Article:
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Rumble in the Fenway: Who Will Remake Its Back Bay Border?

With new apartment towers rising almost as quickly as rents, Back Bay and the Fenway are perhaps the hottest real estate submarkets in Boston. But the biggest transformation yet could be on the horizon, as MassDOT moves toward the selection of a developer for key air rights over the Massachusetts Turnpike.

Since the opening of the Boston Extension of the Pike in 1965, the area around the intersection of Mass. Ave. and Boylston Street has been characterized by a physical and psychological barrier that separates Bay Bay and the Fenway. Despite these conditions both neighborhoods have flourished. In fact, the area around Fenway Park has been transformed in recent years from a wasteland of gas stations, fast food restaurants and parking lots into a luxurious mixed-use neighborhood that attracts residents and visitors year-round even when the Red Sox aren't at home. But the best is yet to come.

MassDOT, the state agency which controls highway air rights, is currently reviewing proposals from three developers, any of which would transform the underutilized Turnpike air rights between the Fenway and Back Bay into a dense, mixed-use neighborhood of hundreds of residences, hotel rooms, dorms, retail space and nearly half a million square feet of office space.

Based upon the comments submitted to MassDOT from both the Citizens Advisory Committee (CAC) appointed by Mayor Tom Menino to review the proposals and the Boston Redevelopment Authority (BRA), the frontrunners are:

· ADG Scotia's proposal for both a mid-rise with more than 100 housing units and 40K square feet of retail space on Parcel 12 (on the west side of Mass. Ave. between Boylston and Newbury streets) and a 32-story high-rise hotel and residential complex on Parcel 15 (on the south side of Boylston between Scotia and Dalton streets) with 111 residential units, 270 hotel rooms, and nearly 10K square feet of retail.

· Trinity Financial's proposal for a mid-rise complex with ground-floor retail, 132 housing units and 97 new dorm rooms for the nearby Boston Architectural College on Parcel 13 (on the northeast side of the intersection of Mass. Ave. and Boylston Street).

· But, as previously reported right here, Harvard-football-star-turned-developer Don Chiofaro has launched a 273-foot Hail Mary play for Parcel 15, where he has proposed a 29-story office tower that would include 30K square feet of retail space. Chiofaro has site control over a key portion of the air rights that are owned by Prudential Realty Advisers adjacent to Parcel 15 and are required to complete the deck over the Pike at the corner of Dalton and Boylston streets.

If designated, ADG Scotia says that they would move to gain control over the Prudential air rights in order to complete the deck, but that they could complete the development with or without them. This introduces a scenario in which ADG Scotia is designated by MassDOT; is unable to gain control of the Prudential air rights; and is forced to construct a project which leaves a high-profile corner of Back Bay (across from the Hynes Convention Center) exposed to the MassPike.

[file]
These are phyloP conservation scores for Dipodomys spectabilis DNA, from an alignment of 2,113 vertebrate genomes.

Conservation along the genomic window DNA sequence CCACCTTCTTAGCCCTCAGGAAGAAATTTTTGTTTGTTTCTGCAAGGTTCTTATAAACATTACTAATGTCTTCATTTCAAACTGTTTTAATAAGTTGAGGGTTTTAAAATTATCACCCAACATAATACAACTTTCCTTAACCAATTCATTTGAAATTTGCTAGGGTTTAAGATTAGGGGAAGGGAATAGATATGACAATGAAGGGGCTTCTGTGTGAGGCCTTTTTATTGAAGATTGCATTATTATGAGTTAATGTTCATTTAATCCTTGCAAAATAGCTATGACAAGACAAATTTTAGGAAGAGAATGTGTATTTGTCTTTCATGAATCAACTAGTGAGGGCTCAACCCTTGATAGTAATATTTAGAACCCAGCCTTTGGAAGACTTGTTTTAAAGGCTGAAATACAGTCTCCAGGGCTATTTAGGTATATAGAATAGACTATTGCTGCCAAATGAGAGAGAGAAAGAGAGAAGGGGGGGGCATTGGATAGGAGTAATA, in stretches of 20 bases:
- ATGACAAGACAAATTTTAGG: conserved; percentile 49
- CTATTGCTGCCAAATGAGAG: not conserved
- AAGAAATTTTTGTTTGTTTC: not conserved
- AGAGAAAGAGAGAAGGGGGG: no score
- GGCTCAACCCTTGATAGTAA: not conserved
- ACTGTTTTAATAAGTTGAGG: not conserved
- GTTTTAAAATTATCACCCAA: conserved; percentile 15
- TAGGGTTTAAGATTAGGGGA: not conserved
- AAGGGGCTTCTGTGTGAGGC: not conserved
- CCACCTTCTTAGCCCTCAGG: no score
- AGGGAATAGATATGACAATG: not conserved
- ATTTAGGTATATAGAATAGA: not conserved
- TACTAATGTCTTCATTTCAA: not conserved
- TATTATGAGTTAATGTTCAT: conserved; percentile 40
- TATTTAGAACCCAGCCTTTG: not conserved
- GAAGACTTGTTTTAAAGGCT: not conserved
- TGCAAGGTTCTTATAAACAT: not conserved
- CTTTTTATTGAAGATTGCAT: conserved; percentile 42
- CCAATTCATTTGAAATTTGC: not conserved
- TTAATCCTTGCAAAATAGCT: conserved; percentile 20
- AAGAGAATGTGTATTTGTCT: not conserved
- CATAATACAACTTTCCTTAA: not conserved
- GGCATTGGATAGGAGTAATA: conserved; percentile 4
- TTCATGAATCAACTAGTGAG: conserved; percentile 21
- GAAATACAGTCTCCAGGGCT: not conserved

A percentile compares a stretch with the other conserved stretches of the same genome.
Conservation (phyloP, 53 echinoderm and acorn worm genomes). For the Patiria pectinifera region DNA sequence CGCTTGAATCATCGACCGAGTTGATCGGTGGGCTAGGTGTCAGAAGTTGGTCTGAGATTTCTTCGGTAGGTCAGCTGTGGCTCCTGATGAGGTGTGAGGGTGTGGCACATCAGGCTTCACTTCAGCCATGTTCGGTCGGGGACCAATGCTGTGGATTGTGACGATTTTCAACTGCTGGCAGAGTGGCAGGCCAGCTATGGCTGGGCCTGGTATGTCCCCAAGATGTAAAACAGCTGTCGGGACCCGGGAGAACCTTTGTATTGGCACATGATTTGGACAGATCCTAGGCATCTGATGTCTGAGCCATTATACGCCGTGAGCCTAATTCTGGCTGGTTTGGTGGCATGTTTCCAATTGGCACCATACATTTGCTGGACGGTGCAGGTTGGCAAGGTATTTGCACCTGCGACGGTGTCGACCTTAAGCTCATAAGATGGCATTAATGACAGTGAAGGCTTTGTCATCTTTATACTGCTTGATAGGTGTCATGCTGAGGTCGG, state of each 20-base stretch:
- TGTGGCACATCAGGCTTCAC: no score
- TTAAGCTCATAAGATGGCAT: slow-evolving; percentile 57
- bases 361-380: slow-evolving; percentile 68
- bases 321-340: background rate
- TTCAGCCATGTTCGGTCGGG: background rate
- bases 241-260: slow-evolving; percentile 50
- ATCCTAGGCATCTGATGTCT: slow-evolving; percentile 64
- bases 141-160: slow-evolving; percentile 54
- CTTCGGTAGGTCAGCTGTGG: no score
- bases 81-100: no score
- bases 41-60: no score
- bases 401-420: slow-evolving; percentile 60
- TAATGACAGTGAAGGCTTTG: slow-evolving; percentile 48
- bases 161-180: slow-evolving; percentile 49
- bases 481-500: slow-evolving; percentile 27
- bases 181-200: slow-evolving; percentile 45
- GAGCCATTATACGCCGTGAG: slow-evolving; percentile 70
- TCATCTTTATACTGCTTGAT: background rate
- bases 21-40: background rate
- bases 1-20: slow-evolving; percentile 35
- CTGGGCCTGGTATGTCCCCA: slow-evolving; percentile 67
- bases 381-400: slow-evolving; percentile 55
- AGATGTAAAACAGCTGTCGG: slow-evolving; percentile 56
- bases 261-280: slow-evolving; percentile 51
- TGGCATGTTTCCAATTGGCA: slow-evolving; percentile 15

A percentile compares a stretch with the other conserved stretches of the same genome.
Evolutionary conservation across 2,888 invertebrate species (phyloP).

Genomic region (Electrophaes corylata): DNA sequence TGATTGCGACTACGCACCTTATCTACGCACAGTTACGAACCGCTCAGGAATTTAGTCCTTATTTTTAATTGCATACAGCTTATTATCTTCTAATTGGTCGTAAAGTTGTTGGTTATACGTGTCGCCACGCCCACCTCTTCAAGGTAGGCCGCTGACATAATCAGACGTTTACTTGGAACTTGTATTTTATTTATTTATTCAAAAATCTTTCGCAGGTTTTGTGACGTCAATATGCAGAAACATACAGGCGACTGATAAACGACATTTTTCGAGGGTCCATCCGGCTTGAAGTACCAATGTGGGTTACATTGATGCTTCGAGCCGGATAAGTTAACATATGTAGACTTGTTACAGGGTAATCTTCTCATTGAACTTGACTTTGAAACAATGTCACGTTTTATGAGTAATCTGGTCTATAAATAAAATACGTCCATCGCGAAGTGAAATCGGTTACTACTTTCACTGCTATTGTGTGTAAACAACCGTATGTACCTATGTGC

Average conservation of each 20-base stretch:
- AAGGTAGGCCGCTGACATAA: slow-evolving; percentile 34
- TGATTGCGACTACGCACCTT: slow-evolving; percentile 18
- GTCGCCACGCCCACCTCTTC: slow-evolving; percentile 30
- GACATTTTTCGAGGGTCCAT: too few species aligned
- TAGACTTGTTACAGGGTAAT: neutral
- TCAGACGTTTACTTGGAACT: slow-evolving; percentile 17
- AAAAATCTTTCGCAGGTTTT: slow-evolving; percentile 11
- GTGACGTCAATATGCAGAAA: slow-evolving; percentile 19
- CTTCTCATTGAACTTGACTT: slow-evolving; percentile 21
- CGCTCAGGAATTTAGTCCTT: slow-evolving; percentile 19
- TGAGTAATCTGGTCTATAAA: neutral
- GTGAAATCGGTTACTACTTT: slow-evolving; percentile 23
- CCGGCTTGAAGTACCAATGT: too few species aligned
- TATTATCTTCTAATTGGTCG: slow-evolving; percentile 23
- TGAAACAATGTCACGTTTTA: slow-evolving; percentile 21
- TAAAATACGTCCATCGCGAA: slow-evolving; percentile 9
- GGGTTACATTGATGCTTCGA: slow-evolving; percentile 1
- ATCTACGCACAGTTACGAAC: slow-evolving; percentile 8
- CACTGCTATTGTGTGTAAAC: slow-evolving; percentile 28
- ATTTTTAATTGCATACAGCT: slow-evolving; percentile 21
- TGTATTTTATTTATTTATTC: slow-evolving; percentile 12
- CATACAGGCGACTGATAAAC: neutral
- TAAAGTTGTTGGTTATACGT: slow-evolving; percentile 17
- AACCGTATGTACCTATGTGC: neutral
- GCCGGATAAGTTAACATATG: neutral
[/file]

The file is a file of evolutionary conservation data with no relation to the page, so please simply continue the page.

Alternatively, MassDOT could designate Chiofaro to develop Parcel 15, ensuring that the Turnpike would be completely covered. In this scenario, however, ADG Scotia would withdraw its proposal for the development of Parcel 12, which it has made contingent on its designation as developer of Parcel 15 as well. This would leave Trinity Financial the sole proponent for the development of Parcels 12 and 13. Trinity's Parcel 12 proposal is for a mid-rise residential complex which would include 286 housing units and 75K square feet of retail space. Their project has sparked controversy among locals, drawing opposition from the residents of the neighboring 360 Newbury luxury condo building, where views to the west would be obstructed by the development as proposed.

As MassDOT moves to designate developers for these high-profile air rights parcels, the transformation of an area between Bay Bay and the Fenway is riding on their choice. You think rents in Bay Bay and the Fenway are expensive now? In five years you might just be nostalgic for the days when the intersection of Mass. Ave. and Boylston was characterized by the wind-swept open spaces of the Massachusetts Turnpike. — A. Contributor

· As Red Sox Open, Surrounding Fenway Takes a Bow [Curbed Boston]
· Our Rental Heatmap: Where the Hub's New Apartments Are [Curbed Boston]
· Don Chiofaro Isn't Done in Back Bay: a 273-Foot Hail Mary [Curbed Boston]

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